A new program allows government agencies and their partners to have exclusive purchase rights on foreclosed homes before families, investors and the rest of the private market is allowed to bid.
A new program allows government agencies and their partners to have exclusive purchase rights on foreclosed homes before families, investors and the rest of the private market is allowed to bid. Called First Look, it is touted as a tool to maximize an effort funded with federal taxpayer dollars to fix-and-flip homes in distressed neighborhoods. First Look will be utilized by grantees in the Department of Housing and Urban Development's Neighborhood Stabilization Program (NSP).
Since 2008, the NSP has used billions in federal tax money with the aim of shoring up troubled neighborhoods plagued by foreclosures and abandoned homes. The homes are resold to low-income and moderate-income families at or below the cost to the government or participating non-profit. First Look offers NSP grantees including state and local governments and non-profit organizations an exclusive one to two day window to express interest in a property. Those governments and nonprofits will have five to 12 days to close the deal before the property is opened to the private market.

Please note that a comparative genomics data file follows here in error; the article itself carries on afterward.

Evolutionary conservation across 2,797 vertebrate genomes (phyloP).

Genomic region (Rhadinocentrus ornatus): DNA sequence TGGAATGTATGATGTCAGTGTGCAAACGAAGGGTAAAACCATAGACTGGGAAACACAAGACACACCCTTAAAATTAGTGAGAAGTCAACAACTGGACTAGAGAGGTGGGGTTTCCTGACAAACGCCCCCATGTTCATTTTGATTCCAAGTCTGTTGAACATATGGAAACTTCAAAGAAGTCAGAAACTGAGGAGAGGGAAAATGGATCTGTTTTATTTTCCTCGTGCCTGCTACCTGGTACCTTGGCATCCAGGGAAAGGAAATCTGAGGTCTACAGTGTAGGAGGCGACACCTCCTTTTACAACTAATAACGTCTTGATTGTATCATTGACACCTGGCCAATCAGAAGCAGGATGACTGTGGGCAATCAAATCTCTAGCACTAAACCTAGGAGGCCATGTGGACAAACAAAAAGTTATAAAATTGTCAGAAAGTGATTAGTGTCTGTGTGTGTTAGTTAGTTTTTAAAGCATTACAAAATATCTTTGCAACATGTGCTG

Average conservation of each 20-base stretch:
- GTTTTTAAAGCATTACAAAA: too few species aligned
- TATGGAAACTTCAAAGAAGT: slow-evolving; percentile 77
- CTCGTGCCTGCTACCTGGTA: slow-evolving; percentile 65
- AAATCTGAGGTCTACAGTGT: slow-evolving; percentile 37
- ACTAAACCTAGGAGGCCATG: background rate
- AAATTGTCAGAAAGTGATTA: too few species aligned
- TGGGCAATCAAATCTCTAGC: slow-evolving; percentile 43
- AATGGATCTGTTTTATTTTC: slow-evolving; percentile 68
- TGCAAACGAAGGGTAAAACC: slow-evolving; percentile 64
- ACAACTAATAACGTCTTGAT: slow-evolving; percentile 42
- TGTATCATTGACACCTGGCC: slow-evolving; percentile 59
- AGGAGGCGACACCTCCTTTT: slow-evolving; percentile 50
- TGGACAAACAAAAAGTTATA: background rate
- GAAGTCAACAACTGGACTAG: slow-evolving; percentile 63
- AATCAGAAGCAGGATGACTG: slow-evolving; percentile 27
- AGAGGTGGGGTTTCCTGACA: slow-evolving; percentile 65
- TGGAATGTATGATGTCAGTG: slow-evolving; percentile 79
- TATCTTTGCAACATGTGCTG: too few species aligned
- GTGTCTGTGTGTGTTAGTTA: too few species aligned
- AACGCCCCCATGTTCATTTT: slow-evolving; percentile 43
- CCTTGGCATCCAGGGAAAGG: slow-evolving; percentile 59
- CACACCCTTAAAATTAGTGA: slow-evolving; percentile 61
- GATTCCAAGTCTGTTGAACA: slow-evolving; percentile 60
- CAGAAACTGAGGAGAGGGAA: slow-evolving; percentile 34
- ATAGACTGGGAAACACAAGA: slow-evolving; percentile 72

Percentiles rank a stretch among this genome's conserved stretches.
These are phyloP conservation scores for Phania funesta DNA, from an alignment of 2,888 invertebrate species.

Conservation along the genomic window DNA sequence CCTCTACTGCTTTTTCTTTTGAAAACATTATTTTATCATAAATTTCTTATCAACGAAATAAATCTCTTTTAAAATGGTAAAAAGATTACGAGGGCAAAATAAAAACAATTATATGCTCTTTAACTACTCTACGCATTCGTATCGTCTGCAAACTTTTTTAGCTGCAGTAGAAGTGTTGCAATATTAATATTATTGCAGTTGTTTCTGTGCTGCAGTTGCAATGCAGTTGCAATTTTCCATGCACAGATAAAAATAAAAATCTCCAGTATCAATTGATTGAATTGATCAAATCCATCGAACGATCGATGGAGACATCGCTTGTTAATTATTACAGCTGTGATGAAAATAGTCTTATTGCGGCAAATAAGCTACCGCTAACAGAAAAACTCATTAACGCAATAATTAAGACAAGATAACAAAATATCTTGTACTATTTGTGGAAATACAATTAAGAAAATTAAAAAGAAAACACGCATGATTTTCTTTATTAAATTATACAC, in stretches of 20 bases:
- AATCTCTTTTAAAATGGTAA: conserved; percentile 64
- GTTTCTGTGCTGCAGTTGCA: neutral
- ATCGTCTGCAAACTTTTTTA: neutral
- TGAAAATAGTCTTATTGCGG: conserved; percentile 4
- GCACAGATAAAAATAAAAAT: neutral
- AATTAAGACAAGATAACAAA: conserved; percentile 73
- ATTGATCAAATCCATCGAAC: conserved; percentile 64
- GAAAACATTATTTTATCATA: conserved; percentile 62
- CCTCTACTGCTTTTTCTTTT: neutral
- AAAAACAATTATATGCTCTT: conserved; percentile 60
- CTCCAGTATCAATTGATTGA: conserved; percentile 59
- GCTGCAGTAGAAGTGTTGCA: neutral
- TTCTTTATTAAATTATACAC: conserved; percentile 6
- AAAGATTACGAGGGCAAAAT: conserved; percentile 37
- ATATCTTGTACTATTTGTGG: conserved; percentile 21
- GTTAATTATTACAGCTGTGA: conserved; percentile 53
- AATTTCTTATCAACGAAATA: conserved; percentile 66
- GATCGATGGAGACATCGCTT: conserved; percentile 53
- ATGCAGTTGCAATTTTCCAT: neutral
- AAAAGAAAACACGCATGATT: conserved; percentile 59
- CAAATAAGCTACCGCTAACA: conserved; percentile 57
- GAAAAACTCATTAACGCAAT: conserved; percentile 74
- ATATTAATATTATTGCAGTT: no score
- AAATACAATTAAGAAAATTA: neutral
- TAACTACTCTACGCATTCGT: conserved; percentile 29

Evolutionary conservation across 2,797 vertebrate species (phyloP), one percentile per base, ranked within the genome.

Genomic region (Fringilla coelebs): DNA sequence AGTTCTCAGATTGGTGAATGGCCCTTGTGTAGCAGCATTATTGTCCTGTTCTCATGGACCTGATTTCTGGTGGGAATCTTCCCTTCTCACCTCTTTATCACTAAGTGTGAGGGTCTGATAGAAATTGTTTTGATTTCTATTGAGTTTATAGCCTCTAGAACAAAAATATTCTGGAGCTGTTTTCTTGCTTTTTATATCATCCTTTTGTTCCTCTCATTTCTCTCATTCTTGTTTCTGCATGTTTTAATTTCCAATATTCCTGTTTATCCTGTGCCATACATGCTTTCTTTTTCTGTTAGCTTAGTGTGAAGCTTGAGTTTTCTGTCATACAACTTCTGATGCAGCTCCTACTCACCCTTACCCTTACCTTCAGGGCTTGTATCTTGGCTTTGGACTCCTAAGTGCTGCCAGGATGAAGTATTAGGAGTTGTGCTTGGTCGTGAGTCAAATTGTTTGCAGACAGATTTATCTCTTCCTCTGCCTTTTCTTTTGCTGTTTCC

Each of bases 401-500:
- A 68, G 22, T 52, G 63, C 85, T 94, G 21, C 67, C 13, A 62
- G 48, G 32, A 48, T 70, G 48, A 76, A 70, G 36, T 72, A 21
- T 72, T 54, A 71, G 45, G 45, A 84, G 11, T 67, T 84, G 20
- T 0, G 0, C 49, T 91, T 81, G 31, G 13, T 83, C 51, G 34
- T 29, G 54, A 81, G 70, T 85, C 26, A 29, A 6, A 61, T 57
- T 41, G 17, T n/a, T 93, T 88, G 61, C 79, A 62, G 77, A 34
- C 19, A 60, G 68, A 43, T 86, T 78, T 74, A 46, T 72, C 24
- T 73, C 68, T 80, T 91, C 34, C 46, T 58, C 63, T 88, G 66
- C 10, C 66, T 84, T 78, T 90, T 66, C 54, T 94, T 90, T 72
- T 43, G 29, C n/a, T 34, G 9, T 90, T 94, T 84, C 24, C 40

The initiative is a partnership between HUD, the Stabilization Trust and financial institutions holding an estimated 75 percent of the bank-owned properties in the U.S.
The latest $1 billion in NSP funding is expected to impact 14,000 foreclosed homes nationwide. HUD officials say sheer numbers mean the impact of First Look will be limited. Foreclosures purchased through First Look will only be in troubled neighborhoods. Local governments and nonprofits will determine which neighborhoods qualify.